The Journey Begins

After a preparatory preamble on Providenceand the historical consciousness, I’d like to begin the journey into Vico’s mind with a metaphor from my own intellectual life-experience: that of a long journey on a train and the reflections it engendered.

The train’s journey began from Ft.Lauderdale, Florida, bound for New Haven, Connecticut. It was the summer of 1991 and I was returning to YaleUniversityfor a visit and consultation with a dear friend of mine. My mother, visiting from Italy, was traveling with me. She was reading an Italian magazine titled Gente, a popular magazine similar to our People. Glancing over to the magazine I was struck by the title of the piece she was reading: “Let us discover the foundations of human knowledge.”  The author was a scientist, a propagandizer of science in Italy, by the name of Antonino Zichichi.
 
My curiosity aroused I began to wonder how the author had simplifies to a single page the long arduous journey of mankind’s acquisition of knowledge. To accomplish that kind of simplification one has to be either a genius or by a charlatan. Which one was Zichichi? When my mother had finished her reading I borrowed the magazine and read the article which (as translated from the original Italian) began thus: “Our intellectual history is based on three pillars: language, logic, and science.” This bold statement further increased my curiosity. I kept reading. Zichichi explained that each one of these three pillars were discovered at a particular time of human history and was contingent on certain human needs: language on the need to communicate; philosophic logic on the need to think correctly and clearly; science, the last intellectual discovery, on the need to know whether or not nature derived from chaos or precise universal laws.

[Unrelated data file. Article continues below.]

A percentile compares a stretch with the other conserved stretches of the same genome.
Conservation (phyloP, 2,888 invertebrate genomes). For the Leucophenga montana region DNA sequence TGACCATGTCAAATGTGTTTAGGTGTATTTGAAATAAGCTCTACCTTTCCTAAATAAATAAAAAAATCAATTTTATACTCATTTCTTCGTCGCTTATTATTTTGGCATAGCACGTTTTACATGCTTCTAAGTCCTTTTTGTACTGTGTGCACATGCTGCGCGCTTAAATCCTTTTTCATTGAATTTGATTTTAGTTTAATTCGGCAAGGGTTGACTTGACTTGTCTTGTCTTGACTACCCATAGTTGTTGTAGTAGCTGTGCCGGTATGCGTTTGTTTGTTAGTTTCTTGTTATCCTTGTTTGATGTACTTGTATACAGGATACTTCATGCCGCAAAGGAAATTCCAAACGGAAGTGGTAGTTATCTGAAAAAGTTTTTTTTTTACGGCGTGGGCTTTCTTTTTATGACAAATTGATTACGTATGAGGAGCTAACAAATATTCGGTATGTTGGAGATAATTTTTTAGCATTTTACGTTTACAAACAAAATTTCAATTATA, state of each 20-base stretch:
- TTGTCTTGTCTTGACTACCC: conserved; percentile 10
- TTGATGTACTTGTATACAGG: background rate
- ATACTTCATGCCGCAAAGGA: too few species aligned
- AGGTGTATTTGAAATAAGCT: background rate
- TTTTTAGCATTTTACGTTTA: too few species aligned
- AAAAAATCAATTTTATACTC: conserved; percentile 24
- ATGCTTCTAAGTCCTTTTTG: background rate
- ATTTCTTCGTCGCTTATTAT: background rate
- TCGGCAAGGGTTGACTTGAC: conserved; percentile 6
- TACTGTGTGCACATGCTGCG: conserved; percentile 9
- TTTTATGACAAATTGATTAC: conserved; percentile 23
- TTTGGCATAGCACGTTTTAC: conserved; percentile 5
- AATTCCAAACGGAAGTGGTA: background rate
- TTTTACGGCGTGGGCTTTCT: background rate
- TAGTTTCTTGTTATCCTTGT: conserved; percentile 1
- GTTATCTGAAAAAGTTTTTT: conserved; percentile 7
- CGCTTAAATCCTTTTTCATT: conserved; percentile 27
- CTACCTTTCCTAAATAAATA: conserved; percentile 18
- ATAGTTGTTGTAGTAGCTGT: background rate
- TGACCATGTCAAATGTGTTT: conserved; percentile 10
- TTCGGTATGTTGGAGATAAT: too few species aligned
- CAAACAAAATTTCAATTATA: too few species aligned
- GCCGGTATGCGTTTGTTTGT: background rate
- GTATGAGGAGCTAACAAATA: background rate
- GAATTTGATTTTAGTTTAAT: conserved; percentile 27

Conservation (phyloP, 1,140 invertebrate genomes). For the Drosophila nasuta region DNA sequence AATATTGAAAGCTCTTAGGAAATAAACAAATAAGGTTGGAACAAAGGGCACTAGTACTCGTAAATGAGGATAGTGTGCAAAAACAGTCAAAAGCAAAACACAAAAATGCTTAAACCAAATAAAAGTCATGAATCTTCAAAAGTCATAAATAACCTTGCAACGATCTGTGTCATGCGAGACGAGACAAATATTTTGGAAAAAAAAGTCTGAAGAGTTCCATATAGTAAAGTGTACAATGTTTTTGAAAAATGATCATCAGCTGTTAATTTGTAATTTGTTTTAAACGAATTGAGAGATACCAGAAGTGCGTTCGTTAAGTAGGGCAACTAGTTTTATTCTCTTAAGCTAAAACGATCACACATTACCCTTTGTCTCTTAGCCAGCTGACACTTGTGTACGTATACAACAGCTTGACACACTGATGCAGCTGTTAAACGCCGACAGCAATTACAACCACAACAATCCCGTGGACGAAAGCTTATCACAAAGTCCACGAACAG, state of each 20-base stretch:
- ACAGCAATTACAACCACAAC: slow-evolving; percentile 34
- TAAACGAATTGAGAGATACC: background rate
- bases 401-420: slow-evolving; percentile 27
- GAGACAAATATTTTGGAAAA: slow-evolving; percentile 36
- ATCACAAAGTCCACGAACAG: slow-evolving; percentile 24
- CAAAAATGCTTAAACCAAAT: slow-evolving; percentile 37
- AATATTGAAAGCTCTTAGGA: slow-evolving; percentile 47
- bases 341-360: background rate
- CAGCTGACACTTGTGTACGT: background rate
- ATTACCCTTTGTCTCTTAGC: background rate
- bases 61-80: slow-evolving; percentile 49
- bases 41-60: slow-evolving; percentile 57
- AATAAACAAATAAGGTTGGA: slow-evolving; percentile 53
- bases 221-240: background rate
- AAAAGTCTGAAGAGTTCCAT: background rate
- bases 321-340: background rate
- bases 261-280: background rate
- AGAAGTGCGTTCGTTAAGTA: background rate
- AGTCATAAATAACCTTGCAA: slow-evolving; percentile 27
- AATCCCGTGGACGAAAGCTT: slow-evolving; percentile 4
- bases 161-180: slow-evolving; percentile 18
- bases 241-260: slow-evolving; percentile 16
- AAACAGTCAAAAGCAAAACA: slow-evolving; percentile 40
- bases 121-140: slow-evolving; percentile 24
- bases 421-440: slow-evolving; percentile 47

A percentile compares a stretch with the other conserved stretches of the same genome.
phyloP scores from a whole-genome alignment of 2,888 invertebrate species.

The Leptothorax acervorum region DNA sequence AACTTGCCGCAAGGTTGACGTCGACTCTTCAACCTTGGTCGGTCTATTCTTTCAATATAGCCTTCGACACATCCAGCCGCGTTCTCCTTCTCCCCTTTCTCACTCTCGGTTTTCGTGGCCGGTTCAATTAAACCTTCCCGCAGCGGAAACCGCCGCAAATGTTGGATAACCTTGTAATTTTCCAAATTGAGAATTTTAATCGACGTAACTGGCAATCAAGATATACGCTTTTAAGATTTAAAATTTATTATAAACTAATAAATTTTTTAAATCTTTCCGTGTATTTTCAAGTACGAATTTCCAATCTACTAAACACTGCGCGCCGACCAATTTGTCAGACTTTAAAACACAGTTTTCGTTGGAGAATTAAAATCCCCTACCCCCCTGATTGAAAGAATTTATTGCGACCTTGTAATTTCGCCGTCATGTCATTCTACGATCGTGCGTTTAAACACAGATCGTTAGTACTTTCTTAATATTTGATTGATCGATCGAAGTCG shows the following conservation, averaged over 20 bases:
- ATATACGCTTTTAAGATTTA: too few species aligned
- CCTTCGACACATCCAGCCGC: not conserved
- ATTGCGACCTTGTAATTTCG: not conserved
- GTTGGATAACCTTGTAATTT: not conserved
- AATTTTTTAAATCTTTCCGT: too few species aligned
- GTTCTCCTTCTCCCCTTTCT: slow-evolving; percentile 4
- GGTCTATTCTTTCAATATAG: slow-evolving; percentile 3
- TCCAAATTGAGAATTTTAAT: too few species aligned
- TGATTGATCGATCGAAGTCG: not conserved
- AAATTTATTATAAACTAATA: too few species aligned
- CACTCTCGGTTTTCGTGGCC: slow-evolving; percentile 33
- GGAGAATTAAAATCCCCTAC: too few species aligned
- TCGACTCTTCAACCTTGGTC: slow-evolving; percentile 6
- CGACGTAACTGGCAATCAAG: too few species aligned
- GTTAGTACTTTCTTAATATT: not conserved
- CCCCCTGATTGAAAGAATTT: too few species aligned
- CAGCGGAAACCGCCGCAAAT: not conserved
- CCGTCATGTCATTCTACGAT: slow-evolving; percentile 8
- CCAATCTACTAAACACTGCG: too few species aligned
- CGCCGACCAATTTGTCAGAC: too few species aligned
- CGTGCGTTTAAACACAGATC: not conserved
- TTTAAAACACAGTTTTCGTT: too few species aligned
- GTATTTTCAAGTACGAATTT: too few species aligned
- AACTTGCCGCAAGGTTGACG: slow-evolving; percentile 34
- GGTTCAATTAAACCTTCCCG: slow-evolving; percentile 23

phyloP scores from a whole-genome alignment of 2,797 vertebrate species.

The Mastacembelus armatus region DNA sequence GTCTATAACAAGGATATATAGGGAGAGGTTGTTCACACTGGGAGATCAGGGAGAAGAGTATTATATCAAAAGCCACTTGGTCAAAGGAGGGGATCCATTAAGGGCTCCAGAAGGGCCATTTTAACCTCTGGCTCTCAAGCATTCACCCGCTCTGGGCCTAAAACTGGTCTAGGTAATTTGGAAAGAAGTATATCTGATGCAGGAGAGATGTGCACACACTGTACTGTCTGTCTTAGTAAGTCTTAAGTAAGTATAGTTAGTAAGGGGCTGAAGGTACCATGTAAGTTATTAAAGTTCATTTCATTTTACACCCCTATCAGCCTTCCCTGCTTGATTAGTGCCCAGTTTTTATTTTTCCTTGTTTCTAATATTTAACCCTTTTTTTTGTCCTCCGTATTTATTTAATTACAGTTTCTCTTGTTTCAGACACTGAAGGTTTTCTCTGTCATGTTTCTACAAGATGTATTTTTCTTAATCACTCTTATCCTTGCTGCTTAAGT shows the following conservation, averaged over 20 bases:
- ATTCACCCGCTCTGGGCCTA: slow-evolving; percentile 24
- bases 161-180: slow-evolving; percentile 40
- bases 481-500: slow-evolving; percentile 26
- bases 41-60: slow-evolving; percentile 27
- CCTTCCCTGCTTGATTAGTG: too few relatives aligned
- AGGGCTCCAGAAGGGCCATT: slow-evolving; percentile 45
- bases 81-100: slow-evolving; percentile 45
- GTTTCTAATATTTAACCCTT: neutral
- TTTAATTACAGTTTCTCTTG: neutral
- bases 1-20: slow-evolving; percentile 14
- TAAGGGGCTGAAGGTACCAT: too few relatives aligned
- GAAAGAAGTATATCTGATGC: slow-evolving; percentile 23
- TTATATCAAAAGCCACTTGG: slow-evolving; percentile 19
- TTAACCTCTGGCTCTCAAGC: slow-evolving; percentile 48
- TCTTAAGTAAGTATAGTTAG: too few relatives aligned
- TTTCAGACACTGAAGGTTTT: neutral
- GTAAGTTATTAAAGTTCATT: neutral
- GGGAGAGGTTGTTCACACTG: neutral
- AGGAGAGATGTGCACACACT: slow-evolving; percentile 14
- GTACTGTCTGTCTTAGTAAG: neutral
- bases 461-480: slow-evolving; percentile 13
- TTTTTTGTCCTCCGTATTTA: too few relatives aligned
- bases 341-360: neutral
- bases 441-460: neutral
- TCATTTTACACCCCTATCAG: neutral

It was further elaborated that language naturally follows gesticulation and that it is very difficult for us to know when and how it originated. On the other hand, written languages are better preserved and therefore easier to trace. The beginning of logical thinking is traced back to ancient Greeceand one particular philosopher, Epemenides, the first to point out the ambiguity of language as such with his famous paradox: “I am a Cretan and must tell you that all Cretans are liars.” Subsequent to this rather rudimentary linguistic logic we reach the most rigorous of logic, mathematics, identified as such because there language is substituted by precise formulas yielding less ambiguity. The culmination of this mode of thinking is seen in Russell and Whitehead’s Principia Mathematica written at the beginning of the 20th century.

Finally Zichichi comes to the last great intellectual discovery, science. He traces its origins to Galileo who is the first to point out that our surrounding reality has its own rigorous logic, that there are out there fundamental natural laws discoverable by Man’s intellect. They apply to the individual atom as well as to the totality of the cosmos. The article’s bold conclusion is that Galileo’s old dream of explaining the universe by discovering its laws has almost come to pass thanks to the unified theory of theoretical physics. In other words, mankind is on the brink of proving that all scientific laws derive from one and only one fundamental cosmological force. The article final punch line is the following: “Were it not for science, language and philosophical logic would appear as intellectual tools outside of the grand design and therefore in the final analysis, useless.”